Life in the Fast (Unless Delayed by Equipment Problems) Montauk Train.
By Michael Casper
Let’s face it. Traveling stinks. Whether you are standing in a long airport security line or waiting for a subway train when you have 5 minutes to get to work, going from point A to point B can be dizzyingly frustrating. However, it would be almost impossible to top the madness that is the Friday night summer commute to theHamptonson the Montauk train.
First, let me say that I am happily out of the commuting life. I have been a full timeSouthamptonresident for a year now. My only connections to the train are picking up and dropping off friends or taking the occasional trip to the city. Do I miss the frantic search for a seat or the obnoxious seat mates? No. I also don’t miss the panic of trying to willfully make the subway go faster because I might miss the train or hearing the medical results of the person sitting next to me, talking full volume to their doctor.
My commuting life had two parts. There was the before Hunter’s Point and after. I had met a wonderful partner who had a weekend house inSouthamptonthat he went to all year long. We had an idyllic traveling experience coming to theEast Endfor a few months, only because we drove. We met in February and commuted by car until Memorial Day, when traffic became too much. When we did start taking the train, my partner Bob was able to leave work early, whereas my job required me to work until six. On Fridays, the six became six-ish, as I had to run over to Penn Station to make the5:51. It was a quick dash out the door and across the street.
To anyone who takes a train to theEast Endon a Friday afternoon in the summer, they know that it is a war out there. As the commuters looked at the board waiting to see what track their train was arriving on, the weekenders looked at each other, knowing that they would be fighting for a few empty seats in about twenty minutes. It took me a little while to develop my traveling plan. Those first few trips ended up with me being a stair dweller. Once I had the chance to observe the way the crowd worked, I developed a routine that never varied.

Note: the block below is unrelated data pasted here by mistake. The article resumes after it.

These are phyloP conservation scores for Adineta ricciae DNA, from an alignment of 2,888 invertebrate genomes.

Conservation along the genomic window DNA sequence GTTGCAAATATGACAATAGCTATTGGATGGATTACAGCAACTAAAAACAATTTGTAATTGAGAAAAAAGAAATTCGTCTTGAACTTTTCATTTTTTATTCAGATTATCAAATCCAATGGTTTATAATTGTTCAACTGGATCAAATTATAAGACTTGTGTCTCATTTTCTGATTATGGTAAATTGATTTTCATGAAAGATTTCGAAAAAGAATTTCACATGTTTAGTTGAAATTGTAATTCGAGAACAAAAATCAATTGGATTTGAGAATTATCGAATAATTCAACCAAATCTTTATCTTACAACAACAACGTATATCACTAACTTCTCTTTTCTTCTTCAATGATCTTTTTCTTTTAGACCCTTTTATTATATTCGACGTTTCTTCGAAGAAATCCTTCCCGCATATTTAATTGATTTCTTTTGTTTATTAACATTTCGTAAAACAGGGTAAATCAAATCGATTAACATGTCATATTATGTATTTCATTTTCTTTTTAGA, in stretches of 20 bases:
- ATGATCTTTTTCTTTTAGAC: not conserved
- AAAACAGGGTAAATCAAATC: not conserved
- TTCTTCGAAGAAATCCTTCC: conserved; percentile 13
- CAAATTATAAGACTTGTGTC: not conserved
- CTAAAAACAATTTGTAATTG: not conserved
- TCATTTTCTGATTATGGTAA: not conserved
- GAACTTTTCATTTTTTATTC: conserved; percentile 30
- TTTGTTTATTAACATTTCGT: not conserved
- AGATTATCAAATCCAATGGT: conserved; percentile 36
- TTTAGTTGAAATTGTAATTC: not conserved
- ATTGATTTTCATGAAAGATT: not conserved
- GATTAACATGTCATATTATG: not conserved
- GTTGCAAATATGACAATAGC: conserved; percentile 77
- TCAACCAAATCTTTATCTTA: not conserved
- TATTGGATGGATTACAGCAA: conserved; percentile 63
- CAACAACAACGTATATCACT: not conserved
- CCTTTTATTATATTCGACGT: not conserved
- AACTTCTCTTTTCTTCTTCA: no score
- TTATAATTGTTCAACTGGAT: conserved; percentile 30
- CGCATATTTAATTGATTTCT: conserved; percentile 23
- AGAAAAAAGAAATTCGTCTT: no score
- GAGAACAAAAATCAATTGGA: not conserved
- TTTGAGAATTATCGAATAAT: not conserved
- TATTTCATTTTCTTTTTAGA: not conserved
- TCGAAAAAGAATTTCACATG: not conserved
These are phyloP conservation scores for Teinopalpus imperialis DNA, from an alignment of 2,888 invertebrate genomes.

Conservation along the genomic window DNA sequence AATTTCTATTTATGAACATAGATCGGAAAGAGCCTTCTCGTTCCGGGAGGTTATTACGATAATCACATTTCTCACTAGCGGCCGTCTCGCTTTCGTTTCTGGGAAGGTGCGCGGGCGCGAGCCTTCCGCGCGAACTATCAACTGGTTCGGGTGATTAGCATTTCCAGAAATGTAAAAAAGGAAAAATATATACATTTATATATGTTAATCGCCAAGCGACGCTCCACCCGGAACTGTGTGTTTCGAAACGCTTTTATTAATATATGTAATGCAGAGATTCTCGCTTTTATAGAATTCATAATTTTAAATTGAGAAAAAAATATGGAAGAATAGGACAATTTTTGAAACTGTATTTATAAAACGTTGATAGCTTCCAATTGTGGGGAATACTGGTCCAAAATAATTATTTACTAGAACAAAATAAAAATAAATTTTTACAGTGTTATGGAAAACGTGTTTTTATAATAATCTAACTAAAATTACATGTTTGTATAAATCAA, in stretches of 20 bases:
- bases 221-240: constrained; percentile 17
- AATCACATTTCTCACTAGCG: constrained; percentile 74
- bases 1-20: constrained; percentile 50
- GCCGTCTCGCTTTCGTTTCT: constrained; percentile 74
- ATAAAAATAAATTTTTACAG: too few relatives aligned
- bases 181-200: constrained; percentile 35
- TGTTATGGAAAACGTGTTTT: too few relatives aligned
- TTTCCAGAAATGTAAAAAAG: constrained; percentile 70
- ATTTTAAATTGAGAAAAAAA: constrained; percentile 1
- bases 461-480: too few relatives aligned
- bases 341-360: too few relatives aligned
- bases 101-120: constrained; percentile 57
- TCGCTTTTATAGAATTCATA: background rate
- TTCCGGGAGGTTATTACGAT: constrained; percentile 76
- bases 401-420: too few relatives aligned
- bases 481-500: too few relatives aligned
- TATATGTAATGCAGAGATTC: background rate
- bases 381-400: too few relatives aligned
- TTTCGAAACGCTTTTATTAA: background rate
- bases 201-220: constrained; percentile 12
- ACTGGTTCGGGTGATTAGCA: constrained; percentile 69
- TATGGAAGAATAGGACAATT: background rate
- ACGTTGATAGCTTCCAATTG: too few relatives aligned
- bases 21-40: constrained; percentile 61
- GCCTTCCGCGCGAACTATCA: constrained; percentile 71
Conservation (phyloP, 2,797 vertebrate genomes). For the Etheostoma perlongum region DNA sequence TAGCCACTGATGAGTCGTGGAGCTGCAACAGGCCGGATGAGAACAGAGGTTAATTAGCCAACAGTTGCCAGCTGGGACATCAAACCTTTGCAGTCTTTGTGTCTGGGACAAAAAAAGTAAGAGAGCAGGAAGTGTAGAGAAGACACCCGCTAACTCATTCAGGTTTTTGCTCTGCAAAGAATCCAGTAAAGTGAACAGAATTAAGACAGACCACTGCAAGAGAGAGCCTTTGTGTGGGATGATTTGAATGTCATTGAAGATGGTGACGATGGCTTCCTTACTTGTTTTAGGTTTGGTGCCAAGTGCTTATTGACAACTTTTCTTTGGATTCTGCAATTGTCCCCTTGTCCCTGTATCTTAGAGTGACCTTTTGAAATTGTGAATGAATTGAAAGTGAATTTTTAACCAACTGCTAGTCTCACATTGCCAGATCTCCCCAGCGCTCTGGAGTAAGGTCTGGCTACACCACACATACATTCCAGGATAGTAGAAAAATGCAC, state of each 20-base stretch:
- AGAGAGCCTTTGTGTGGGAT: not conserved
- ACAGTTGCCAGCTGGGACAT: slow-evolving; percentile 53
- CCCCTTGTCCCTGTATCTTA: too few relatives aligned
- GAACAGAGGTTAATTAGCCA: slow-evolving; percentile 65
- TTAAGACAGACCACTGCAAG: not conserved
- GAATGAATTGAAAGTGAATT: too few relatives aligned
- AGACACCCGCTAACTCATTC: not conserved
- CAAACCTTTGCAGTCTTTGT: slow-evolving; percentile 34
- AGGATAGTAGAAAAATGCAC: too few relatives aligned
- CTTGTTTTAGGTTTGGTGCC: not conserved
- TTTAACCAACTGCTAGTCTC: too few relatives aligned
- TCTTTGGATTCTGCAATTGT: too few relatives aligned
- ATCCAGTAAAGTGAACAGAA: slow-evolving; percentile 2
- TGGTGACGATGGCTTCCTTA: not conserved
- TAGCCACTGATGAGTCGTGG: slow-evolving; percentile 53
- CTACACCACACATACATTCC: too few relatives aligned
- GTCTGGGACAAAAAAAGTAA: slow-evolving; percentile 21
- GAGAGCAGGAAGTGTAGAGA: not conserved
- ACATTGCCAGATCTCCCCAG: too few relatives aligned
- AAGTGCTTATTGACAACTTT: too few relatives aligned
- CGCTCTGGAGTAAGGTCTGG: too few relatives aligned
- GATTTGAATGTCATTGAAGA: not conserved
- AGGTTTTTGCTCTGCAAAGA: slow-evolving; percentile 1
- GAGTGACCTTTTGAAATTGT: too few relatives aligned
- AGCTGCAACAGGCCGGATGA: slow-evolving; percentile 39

- From Penn Station toJamaica, stand as close to the door as possible….do not sit!
- When the doors open atJamaica, run straight across and go down, as most people go up. (Why? Are the views of the strip malls along the tracks inNassaureally prettier eight feet higher?)
- Go to an open seat and claim it immediately. If possible, ignore the people pretending to sleep next to an open seat. They will be really nasty if you ask to sit down. There is nothing like silent anger for two hours to start your weekend on the wrong foot.
- Say a quick hello to the person next to you and then take out reading material or work material, so your seat mate knows you won’t be talking the entire time.
This routine worked amazingly well. However, there were problems, like when you are gunning for an open seat, but the person in front of you is trying to stuff a suitcase with twenty outfit changes into the overhead rack (which honestly are….what is the word….slight). I also could not guarantee this routine on a Fourth of July weekend, which is its own kind of crazy.
Once you are on the train, how your trip goes from there is mostly dependent on who is sitting next to you. Will you have the person with the thick novel or the one with the cell phone physically attached to their ear as they make plans on what bar they are going to meet their friends?
Once I was fortunate enough to sit next to an older gentleman who had been a costume designer during the early days of television. The whole trip flew by as he told me stories of live tv and off Broadway. I wish all my seat mates had been as pleasurable, unfortunately that was not the case.